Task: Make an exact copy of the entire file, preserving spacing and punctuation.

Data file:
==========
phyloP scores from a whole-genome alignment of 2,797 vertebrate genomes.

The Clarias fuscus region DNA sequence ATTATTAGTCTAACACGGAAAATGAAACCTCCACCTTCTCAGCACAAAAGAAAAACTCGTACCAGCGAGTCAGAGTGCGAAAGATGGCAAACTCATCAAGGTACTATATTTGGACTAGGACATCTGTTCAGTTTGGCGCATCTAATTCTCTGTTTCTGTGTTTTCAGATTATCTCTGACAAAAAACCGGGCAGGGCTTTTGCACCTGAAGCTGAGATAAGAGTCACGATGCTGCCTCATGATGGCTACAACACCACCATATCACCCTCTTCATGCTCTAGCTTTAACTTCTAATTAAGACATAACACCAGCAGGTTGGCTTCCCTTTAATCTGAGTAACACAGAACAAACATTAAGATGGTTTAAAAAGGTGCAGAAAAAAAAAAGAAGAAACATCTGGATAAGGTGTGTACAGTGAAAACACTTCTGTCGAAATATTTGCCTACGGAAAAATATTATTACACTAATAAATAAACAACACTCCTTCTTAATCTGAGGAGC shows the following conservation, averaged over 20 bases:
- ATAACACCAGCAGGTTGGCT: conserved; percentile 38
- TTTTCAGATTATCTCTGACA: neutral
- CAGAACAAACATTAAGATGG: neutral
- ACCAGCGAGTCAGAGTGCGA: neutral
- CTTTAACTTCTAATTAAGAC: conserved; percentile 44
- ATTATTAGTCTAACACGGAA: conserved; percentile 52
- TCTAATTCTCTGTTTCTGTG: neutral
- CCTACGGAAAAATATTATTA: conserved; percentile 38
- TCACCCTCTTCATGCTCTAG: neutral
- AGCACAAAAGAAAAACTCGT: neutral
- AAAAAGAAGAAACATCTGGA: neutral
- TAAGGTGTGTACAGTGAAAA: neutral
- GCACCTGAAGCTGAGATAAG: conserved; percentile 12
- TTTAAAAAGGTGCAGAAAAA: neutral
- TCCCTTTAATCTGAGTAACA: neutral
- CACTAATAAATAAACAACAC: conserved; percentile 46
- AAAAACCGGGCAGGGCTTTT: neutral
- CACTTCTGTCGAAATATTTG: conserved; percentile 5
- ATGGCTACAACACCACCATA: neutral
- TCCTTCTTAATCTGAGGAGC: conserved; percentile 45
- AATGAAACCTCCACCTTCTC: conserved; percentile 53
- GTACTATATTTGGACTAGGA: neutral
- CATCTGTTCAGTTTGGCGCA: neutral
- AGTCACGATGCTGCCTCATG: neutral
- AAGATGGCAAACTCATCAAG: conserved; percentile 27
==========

phyloP scores from a whole-genome alignment of 2,797 vertebrate genomes.

The Clarias fuscus region DNA sequence ATTATTAGTCTAACACGGAAAATGAAACCTCCACCTTCTCAGCACAAAAGAAAAACTCGTACCAGCGAGTCAGAGTGCGAAAGATGGCAAACTCATCAAGGTACTATATTTGGACTAGGACATCTGTTCAGTTTGGCGCATCTAATTCTCTGTTTCTGTGTTTTCAGATTATCTCTGACAAAAAACCGGGCAGGGCTTTTGCACCTGAAGCTGAGATAAGAGTCACGATGCTGCCTCATGATGGCTACAACACCACCATATCACCCTCTTCATGCTCTAGCTTTAACTTCTAATTAAGACATAACACCAGCAGGTTGGCTTCCCTTTAATCTGAGTAACACAGAACAAACATTAAGATGGTTTAAAAAGGTGCAGAAAAAAAAAAGAAGAAACATCTGGATAAGGTGTGTACAGTGAAAACACTTCTGTCGAAATATTTGCCTACGGAAAAATATTATTACACTAATAAATAAACAACACTCCTTCTTAATCTGAGGAGC shows the following conservation, averaged over 20 bases:
- ATAACACCAGCAGGTTGGCT: conserved; percentile 38
- TTTTCAGATTATCTCTGACA: neutral
- CAGAACAAACATTAAGATGG: neutral
- ACCAGCGAGTCAGAGTGCGA: neutral
- CTTTAACTTCTAATTAAGAC: conserved; percentile 44
- ATTATTAGTCTAACACGGAA: conserved; percentile 52
- TCTAATTCTCTGTTTCTGTG: neutral
- CCTACGGAAAAATATTATTA: conserved; percentile 38
- TCACCCTCTTCATGCTCTAG: neutral
- AGCACAAAAGAAAAACTCGT: neutral
- AAAAAGAAGAAACATCTGGA: neutral
- TAAGGTGTGTACAGTGAAAA: neutral
- GCACCTGAAGCTGAGATAAG: conserved; percentile 12
- TTTAAAAAGGTGCAGAAAAA: neutral
- TCCCTTTAATCTGAGTAACA: neutral
- CACTAATAAATAAACAACAC: conserved; percentile 46
- AAAAACCGGGCAGGGCTTTT: neutral
- CACTTCTGTCGAAATATTTG: conserved; percentile 5
- ATGGCTACAACACCACCATA: neutral
- TCCTTCTTAATCTGAGGAGC: conserved; percentile 45
- AATGAAACCTCCACCTTCTC: conserved; percentile 53
- GTACTATATTTGGACTAGGA: neutral
- CATCTGTTCAGTTTGGCGCA: neutral
- AGTCACGATGCTGCCTCATG: neutral
- AAGATGGCAAACTCATCAAG: conserved; percentile 27